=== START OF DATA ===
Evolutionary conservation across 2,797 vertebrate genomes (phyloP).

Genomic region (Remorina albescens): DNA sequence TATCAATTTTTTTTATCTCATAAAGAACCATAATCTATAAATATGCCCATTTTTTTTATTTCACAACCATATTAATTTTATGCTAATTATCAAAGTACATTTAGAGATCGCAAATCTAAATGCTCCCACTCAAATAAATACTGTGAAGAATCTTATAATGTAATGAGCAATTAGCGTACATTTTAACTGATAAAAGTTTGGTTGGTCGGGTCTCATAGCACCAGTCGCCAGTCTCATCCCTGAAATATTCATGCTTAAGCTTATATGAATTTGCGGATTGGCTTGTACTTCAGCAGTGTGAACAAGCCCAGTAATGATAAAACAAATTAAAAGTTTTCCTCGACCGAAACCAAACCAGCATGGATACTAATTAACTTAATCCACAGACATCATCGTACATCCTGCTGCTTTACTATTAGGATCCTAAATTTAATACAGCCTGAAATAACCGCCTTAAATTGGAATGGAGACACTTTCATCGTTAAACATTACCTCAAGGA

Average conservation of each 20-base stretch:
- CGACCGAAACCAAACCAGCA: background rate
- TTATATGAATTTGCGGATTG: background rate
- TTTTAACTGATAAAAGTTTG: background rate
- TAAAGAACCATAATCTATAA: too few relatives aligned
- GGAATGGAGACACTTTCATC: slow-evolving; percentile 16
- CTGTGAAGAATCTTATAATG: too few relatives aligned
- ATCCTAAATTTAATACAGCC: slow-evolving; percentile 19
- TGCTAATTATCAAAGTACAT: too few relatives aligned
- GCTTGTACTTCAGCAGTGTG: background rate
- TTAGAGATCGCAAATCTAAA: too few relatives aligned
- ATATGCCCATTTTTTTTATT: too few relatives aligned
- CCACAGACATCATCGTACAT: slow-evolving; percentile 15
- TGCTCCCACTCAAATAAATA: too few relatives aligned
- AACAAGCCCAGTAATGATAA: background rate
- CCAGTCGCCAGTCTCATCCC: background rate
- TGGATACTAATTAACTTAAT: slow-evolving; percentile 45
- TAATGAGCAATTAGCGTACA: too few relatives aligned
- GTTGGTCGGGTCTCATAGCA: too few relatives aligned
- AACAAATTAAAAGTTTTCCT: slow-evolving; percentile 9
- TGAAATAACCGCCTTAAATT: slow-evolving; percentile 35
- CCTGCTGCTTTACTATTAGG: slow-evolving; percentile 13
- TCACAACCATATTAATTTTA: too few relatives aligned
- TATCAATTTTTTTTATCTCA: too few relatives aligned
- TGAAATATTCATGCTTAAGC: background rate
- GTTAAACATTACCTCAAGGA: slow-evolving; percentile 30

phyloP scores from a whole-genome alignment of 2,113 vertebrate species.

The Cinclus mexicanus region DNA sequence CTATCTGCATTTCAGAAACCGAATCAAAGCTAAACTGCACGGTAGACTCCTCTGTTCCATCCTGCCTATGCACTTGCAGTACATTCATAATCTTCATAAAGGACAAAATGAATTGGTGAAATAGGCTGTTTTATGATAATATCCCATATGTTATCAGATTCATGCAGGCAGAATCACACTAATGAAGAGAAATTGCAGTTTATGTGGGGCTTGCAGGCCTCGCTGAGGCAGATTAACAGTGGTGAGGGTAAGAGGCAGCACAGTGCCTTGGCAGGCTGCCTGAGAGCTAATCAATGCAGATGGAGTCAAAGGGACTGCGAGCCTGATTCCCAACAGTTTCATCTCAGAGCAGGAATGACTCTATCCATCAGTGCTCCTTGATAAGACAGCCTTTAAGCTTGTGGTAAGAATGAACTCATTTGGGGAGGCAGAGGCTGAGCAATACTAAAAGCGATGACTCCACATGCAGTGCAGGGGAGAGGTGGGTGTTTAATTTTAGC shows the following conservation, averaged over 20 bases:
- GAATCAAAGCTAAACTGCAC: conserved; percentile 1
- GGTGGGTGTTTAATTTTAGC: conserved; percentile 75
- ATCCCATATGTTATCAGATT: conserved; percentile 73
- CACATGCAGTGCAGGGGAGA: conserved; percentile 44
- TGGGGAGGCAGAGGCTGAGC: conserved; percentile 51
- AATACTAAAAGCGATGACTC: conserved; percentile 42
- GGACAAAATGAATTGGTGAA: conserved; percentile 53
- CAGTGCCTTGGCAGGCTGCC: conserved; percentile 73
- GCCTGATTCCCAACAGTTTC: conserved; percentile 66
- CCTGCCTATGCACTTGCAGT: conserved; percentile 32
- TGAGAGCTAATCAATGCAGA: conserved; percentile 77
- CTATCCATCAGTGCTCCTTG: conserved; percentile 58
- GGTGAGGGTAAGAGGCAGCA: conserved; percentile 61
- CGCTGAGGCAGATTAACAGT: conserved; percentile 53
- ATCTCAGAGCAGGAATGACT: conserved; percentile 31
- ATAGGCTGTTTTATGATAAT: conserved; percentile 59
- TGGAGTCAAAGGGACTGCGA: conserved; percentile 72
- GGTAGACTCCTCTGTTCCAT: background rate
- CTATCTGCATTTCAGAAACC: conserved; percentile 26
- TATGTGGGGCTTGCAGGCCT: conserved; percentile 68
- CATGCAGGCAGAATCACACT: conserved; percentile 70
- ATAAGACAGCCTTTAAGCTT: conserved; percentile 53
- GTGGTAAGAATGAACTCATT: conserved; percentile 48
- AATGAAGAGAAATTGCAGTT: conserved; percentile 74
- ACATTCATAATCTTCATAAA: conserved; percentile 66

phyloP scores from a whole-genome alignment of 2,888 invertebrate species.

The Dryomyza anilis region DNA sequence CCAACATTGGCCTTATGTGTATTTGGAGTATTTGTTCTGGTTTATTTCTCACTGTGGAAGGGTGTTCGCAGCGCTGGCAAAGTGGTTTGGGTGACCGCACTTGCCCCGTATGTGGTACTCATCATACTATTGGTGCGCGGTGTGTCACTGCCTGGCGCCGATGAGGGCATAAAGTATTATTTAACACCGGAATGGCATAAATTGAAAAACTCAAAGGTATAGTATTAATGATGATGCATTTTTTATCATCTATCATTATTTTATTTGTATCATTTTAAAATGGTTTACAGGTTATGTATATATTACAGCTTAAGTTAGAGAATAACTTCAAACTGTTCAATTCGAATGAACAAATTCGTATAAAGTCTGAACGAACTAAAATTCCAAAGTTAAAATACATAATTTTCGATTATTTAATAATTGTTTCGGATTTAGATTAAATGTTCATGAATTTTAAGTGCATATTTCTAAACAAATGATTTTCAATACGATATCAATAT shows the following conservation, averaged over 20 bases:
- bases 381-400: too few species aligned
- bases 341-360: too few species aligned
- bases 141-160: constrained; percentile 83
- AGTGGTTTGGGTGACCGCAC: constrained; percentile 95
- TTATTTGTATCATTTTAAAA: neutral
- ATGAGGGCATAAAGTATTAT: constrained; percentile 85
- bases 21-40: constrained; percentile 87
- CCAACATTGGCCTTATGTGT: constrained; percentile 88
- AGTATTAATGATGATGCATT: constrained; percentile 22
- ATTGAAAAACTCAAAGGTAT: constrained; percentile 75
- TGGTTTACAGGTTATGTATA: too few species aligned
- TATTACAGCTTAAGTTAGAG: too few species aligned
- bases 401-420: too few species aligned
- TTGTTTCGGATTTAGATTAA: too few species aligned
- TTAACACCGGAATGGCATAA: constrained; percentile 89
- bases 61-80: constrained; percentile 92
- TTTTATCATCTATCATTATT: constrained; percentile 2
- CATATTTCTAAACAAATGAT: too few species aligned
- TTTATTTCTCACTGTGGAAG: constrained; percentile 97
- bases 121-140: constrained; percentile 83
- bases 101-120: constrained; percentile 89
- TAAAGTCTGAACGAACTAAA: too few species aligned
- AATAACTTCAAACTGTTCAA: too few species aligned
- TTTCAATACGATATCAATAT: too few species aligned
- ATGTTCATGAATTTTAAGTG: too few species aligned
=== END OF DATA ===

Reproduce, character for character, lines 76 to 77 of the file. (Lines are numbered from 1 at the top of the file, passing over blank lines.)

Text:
- TTTATTTCTCACTGTGGAAG: constrained; percentile 97
- bases 121-140: constrained; percentile 83